MIAMI, Oct 2 (Reuters) The noted Colorado State University hurricane research team predicted today that the current Atlantic hurricane season would see four more storms, of which two would become hurricanes.
Thirteen named storms have already formed this year and four of them have reached hurricane strength. The forecast from the noted research team effectively raised the season's forecast to 17 storms from 15.
The Colorado State team, founded by forecasting pioneer Bill Gray and now led by researcher Phil Klotzbach, said they expected Tropical Storm Karen to be raised to hurricane status in a post-season analysis, meaning the season would have a total of seven hurricanes.
The official six-month Atlantic hurricane season runs from June 1 to Nov. 30 but historically the busiest part of the season ends in mid-October.
The Colorado State University team predicted a month ago the season would produce 15 tropical storms, of which seven would become hurricanes and four would be major hurricanes with winds over 177 kph.
The season has already seen two major hurricanes, Dean and Felix, both of which reached Category 5, the top rank on the five-stage Saffir-Simpson scale of hurricane intensity.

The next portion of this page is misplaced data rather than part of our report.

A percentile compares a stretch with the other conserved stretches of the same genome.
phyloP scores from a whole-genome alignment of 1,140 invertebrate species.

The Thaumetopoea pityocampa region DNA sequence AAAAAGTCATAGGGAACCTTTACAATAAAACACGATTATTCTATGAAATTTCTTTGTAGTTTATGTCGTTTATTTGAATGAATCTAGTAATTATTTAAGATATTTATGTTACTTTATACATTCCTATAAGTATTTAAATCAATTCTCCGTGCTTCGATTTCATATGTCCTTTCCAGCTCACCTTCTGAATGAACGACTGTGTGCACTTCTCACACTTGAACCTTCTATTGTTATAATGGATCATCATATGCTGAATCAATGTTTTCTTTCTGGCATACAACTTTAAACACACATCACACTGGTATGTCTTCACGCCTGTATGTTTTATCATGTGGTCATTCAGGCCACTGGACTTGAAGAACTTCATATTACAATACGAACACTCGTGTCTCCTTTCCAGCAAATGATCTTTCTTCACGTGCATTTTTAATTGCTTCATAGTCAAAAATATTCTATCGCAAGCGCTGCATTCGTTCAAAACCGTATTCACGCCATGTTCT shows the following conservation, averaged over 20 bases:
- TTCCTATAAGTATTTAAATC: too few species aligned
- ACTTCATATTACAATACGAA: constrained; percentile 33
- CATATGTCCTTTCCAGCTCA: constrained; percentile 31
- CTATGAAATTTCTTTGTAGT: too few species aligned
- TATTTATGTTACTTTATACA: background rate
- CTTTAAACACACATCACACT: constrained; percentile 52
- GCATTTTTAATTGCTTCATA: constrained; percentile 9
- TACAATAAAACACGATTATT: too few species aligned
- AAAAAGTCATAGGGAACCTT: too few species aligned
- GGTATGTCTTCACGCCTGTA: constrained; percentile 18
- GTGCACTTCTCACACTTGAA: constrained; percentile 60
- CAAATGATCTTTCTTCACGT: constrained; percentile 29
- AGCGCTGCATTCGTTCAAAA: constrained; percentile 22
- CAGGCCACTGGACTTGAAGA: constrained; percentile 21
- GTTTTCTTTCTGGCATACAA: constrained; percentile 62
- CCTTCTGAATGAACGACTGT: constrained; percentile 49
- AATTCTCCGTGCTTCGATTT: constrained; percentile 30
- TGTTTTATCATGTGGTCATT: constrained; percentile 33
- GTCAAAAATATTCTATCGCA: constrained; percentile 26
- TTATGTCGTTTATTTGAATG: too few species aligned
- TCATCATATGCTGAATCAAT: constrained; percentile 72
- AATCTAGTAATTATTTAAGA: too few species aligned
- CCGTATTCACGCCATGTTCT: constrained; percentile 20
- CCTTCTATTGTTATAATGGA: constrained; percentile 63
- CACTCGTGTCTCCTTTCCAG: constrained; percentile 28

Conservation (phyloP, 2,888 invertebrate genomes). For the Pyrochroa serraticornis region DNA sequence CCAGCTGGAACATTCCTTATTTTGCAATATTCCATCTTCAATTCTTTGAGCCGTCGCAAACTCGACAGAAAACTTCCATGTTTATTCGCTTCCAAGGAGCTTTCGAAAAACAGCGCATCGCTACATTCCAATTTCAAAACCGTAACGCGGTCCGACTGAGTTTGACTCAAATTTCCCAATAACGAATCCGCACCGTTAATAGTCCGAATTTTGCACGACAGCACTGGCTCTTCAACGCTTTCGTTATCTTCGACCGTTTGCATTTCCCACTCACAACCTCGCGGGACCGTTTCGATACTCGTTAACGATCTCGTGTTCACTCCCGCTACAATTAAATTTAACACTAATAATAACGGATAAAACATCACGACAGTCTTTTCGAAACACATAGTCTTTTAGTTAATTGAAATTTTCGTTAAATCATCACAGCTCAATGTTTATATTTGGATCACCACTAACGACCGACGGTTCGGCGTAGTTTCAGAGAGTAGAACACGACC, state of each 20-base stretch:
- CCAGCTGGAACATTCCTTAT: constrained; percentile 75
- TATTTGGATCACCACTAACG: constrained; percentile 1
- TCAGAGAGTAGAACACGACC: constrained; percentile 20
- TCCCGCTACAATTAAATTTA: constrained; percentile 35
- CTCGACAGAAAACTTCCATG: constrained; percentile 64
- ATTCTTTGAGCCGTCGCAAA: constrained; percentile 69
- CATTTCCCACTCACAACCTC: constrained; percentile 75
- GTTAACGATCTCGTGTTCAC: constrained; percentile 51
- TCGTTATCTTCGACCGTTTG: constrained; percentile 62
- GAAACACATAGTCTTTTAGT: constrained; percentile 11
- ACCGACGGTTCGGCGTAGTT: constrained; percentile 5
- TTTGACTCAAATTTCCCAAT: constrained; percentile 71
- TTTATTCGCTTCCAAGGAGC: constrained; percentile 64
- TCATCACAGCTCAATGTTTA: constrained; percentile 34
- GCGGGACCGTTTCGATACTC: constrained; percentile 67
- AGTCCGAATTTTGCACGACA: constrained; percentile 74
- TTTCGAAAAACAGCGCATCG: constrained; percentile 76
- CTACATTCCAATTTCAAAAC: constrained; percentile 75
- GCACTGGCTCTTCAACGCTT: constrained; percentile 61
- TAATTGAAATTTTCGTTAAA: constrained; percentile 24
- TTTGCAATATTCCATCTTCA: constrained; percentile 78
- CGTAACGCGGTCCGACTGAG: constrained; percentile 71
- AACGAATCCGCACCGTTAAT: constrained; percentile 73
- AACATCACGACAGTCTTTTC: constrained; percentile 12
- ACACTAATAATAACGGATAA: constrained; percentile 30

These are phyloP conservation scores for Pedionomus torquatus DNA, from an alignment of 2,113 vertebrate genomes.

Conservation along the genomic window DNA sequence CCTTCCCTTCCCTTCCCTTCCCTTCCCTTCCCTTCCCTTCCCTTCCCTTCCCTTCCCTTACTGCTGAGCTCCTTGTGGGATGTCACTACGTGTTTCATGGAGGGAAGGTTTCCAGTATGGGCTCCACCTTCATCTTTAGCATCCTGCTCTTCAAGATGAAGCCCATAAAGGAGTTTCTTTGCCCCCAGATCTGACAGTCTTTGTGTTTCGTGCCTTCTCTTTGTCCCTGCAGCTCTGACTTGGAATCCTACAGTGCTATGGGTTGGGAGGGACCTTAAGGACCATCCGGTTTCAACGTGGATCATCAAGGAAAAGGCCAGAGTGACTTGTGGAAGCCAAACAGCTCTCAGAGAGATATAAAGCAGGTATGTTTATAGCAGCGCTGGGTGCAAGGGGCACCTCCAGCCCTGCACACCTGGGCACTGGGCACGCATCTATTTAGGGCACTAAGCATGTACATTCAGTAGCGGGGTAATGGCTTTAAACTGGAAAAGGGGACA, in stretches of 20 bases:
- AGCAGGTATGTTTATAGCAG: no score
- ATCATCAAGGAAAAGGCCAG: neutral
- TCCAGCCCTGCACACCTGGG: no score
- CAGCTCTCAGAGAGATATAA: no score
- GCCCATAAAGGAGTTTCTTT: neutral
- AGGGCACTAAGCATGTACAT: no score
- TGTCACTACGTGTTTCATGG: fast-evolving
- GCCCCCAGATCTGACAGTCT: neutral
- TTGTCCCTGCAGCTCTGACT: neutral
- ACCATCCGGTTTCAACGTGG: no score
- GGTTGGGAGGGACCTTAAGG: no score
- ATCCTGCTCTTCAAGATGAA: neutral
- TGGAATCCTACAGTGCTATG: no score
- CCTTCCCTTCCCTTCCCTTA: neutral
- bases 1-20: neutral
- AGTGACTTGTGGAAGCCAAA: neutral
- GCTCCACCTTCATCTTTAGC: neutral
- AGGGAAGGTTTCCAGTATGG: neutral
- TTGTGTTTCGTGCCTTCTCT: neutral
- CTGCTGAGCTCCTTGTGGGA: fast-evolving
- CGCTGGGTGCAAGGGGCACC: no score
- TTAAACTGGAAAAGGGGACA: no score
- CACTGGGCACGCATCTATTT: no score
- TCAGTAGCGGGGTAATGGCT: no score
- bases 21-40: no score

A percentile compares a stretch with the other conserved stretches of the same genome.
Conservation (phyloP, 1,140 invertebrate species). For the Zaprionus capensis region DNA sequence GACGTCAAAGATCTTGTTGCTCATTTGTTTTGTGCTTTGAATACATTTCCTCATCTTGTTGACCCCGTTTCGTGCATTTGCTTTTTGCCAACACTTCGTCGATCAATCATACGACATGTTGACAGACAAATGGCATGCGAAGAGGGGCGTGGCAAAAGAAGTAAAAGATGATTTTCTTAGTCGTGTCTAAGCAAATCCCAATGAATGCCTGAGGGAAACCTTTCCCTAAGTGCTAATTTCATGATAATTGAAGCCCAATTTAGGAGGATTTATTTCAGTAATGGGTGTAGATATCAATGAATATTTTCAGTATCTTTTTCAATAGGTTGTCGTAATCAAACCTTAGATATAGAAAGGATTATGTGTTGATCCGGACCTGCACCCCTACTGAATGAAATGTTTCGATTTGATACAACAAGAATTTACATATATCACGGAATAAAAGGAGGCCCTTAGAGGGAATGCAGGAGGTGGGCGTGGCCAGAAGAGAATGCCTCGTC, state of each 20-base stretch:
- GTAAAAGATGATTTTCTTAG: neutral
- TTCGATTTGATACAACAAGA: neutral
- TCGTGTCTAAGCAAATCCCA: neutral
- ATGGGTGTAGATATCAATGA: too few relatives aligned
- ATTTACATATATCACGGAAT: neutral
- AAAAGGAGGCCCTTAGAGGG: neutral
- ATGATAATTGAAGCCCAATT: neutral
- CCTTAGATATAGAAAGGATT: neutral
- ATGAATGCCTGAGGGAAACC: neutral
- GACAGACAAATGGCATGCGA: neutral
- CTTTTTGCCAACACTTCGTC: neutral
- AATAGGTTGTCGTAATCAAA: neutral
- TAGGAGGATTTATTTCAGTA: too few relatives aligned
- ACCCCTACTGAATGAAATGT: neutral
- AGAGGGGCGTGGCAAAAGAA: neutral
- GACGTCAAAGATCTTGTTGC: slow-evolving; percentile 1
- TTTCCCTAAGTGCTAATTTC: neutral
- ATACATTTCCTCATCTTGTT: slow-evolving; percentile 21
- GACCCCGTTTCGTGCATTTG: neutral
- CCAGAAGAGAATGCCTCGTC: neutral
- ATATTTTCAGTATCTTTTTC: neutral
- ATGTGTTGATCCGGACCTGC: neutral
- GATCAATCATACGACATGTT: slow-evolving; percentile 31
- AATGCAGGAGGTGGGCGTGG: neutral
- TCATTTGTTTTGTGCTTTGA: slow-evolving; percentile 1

Dean skirted Jamaica and then hammered Mexico in August and Felix struck Central America in early September, killing scores of people.
It was the first time two Category 5 hurricanes have hit land in the Atlantic basin in a single season since record-keeping began in 1851.
The Colorado State team's preseason prediction, issued at the end of May, was for 17 tropical storms with nine hurricanes and five major hurricanes.
The long-term average for Atlantic hurricane seasons is about 10 storms, of which six become hurricanes.
While the number of storms that have formed so far this year is above-average, strong wind shear -- a difference in wind speeds at different altitudes -- has stopped many from strengthening and kept them short-lived.
Reuters ARB GC2002